Throughout a year of closure, area theaters have given it their all to remain viable, and along the way many have improved their online product considerably. Here’s a smattering of what looks good for spring.
Through March 26, audiences can stream Signature Theatre’s “Simply Sondheim.” Directed and choreographed by Signature’s out associate artistic director Matthew Gardiner, the resoundingly praised production features 12 super-talented singers (including Norm Lewis, Emily Skinner, and Bobby Smith) performing more than 30 songs from the composer’s canon.
In late April, Signature presents Mark Sonnenblick’s musical “Midnight at the Never Get.” Set in 1965 downtown New York, it’s the romance of a gay couple making music during complicated times. Sigtheatre.org
Nearly a year after Alexandra Petri’s “Inherit the Windbag” was closed due to COVID, Mosaic Theater is currently offering the new play as a virtual multi-part series. The scathing work brings together political polar opposites Gore Vidal (Paul Morello) and William F. Buckley (John Lescault) at their snobbish and vituperative best.
In Petri’s satirical battle of wits, Vidal (the brilliant essayist who identified as bisexual but was gay in practice) and arch-conservative Buckley are reunited in a hellscape, the Richard Nixon Presidential Library in Yorba Linda, Calif., where they debated again. Added to the mix are a supporting cast of conjured “demons” including mid-20th writers and chat show regulars James Baldwin, Truman Capote, and the execrable Ayn Rand. Mosaictheater.com
Ford’s Theatre is presenting a series of virtual play readings. Next up is Donja R. Love’s “Fireflies” (March 24 – 28). Set in the Jim Crow South, Love’s new work tells the story of Olivia (Billie Krishawn), the inspiring speechwriter and force behind her charismatic husband Charles (Gary-Kayi Fletcher) and his freedom movement. When four little girls are bombed in a church, the couple’s relationship is thrown into jeopardy. Reginald Douglas directs. Fords.org
This spring at Theater Alliance, out producing artistic director Raymond O. Caldwell is directing “City in Transition: The Quadrant Series,” a quartet of world premiere plays penned by Khadijah Z., Ali-Coleman, Avery Collins, and Shalom Omo-Osagie. The playwrights are asked to delve deep into D.C.’s different communities, “unearthing histories, exploring their current situations, and projecting their futures.” The plays are filmed with the hope bringing live performances to venues around the city at some point. Theateralliance.com
Starting March 26, “Cock” is streaming at Studio Theatre. This production of British playwright Mike Bartlett’s sericomedy centering on John, a gay man struggling with attraction, ambivalence, and commitment is directed by Studio’s artistic director David Muse and was filmed in Studio’s Stage 4 space.
Out actor Randy Harrison (a talented Broadway veteran best known for playing Justin Taylor on five seasons of Showtime’s “Queer as Folk”) is John, Kathryn Tkel plays the woman, and Scott Parkinson reprises the role of John’s partner, a part he played in Studio’s 2014 production of “Cock,” also directed by Muse. Studiotheatre.org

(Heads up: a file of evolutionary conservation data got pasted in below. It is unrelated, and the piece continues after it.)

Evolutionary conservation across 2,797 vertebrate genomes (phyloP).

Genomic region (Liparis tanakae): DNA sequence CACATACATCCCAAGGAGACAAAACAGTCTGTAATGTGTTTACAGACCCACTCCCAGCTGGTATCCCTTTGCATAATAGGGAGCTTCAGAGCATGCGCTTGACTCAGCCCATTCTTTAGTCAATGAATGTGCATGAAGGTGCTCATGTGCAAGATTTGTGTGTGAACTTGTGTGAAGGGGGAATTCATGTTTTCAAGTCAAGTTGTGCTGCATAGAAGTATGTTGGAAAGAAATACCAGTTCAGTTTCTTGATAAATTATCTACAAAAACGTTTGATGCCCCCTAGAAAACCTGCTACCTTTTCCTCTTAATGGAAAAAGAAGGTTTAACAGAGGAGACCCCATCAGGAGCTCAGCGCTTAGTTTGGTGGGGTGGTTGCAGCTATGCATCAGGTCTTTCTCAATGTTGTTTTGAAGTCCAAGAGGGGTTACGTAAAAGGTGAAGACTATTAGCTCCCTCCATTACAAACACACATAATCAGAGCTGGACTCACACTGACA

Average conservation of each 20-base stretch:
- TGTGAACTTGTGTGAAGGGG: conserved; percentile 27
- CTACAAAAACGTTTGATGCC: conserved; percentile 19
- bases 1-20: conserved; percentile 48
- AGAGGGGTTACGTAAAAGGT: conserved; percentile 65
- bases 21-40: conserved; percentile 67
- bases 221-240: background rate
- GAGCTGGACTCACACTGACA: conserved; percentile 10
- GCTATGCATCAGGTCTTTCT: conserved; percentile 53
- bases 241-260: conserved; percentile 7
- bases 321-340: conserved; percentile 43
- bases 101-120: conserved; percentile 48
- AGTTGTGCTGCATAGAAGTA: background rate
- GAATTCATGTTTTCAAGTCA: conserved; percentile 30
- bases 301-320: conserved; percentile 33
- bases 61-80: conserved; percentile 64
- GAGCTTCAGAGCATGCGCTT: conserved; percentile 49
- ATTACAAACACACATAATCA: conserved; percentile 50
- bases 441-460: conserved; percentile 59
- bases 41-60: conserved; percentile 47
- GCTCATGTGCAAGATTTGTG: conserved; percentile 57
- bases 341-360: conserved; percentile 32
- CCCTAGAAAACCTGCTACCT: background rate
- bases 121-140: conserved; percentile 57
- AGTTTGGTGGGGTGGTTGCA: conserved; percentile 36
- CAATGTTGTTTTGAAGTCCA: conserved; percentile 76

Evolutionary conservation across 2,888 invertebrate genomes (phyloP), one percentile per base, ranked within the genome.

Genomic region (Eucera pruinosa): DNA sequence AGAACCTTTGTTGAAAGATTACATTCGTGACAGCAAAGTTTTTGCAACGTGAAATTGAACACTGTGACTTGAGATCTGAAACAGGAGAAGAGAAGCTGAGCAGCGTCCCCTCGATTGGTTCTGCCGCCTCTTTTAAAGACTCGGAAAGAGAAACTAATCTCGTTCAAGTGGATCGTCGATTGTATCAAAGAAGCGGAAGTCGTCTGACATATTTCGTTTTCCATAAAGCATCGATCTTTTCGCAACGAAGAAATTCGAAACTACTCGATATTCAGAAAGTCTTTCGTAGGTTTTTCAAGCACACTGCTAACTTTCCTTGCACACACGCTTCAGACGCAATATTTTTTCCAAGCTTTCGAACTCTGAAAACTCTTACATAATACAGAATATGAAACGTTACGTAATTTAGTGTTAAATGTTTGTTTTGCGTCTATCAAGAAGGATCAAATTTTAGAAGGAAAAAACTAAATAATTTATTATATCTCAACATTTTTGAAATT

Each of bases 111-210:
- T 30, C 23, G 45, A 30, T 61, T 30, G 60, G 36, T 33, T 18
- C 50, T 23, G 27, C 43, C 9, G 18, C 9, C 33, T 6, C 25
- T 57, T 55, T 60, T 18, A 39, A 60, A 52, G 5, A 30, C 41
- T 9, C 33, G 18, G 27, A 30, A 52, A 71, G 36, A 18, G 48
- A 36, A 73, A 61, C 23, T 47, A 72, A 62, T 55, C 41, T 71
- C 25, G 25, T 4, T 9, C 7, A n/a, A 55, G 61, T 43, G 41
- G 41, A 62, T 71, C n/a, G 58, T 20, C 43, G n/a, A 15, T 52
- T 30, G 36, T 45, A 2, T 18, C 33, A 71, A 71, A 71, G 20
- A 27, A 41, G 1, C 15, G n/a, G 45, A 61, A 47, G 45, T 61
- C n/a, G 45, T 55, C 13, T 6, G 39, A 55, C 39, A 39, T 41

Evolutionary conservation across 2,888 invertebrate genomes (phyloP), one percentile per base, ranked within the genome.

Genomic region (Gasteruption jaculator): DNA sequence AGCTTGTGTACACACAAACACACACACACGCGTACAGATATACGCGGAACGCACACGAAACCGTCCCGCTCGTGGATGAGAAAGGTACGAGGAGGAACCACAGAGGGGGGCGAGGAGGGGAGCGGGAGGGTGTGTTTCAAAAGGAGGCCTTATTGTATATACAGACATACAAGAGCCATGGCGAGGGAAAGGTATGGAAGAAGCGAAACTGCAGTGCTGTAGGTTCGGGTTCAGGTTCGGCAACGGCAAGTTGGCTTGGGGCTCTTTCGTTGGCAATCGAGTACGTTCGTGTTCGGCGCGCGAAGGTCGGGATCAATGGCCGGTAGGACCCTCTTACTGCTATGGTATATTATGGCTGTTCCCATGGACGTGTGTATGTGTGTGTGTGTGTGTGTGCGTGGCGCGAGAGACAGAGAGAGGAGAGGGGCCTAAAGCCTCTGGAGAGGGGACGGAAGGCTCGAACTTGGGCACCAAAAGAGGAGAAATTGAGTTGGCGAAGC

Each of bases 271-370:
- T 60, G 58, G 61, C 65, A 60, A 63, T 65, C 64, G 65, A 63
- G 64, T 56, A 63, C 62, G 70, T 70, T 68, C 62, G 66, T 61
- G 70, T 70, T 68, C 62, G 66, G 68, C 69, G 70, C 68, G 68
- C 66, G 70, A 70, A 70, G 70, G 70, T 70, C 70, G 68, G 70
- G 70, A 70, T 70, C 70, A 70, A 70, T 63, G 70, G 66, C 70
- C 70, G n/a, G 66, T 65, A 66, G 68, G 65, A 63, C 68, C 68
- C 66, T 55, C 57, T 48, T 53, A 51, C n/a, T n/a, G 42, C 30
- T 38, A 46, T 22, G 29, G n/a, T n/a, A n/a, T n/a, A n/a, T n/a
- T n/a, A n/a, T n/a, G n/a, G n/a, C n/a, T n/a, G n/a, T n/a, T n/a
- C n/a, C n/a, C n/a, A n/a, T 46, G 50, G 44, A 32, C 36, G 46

During the pandemic, Woolly Mammoth Theatre Company’s artistic director Maria Manuela Goyanes has proved very successful in presenting engaging and innovative streaming content (“This Is Who I Am,” “Hi, Are You single?”) and collaborating with other important regional theaters.
Through March 31, Woolly presents “RESET,” a free digital collection using interactive constellations to reveal video performances and excerpts from historically overlooked works by insufficiently celebrated luminaries. The pieces are brought to life by a stunning cast including Woolly company members Shannon Dorsey and Dawn Ursula, as well as long-time and new Woolly collaborators: E. Faye Butler, Felicia Curry, Paige Hernandez, and more. Woolymammoth.net
At Arena Stage, artistic director Molly Smith’s vibrant online offering “Molly’s Salon” is moving along swimmingly with half-hour-long weekly conversations featuring Smith and high profile and emerging theater folk sharing thoughts about current projects and ambitions for the future.
And in June, Arena premieres “Indigenous Earth Voices,” a film exploring people’s relationship to the planet. Featuring six stories from locations throughout Canada and the United States, the new work focuses on subsistence, family traditions, land rights, myths and legends. All the actors, directors, playwrights, and interviewees involved identify as Indigenous.
While Smith won’t be directing this time around, her wife Suzanne Blue Star Boy is serving as cultural consultant to the film. Arenastage.org
Looking forward – past spring and even summer, Baltimore’s Hippodrome Theatre recently announced that it hopes to bring back live theater in the fall of 2021 with national tours of musicals “Pretty Woman,” followed by “Tootsie.” Fingers crossed. France-merrickpac.com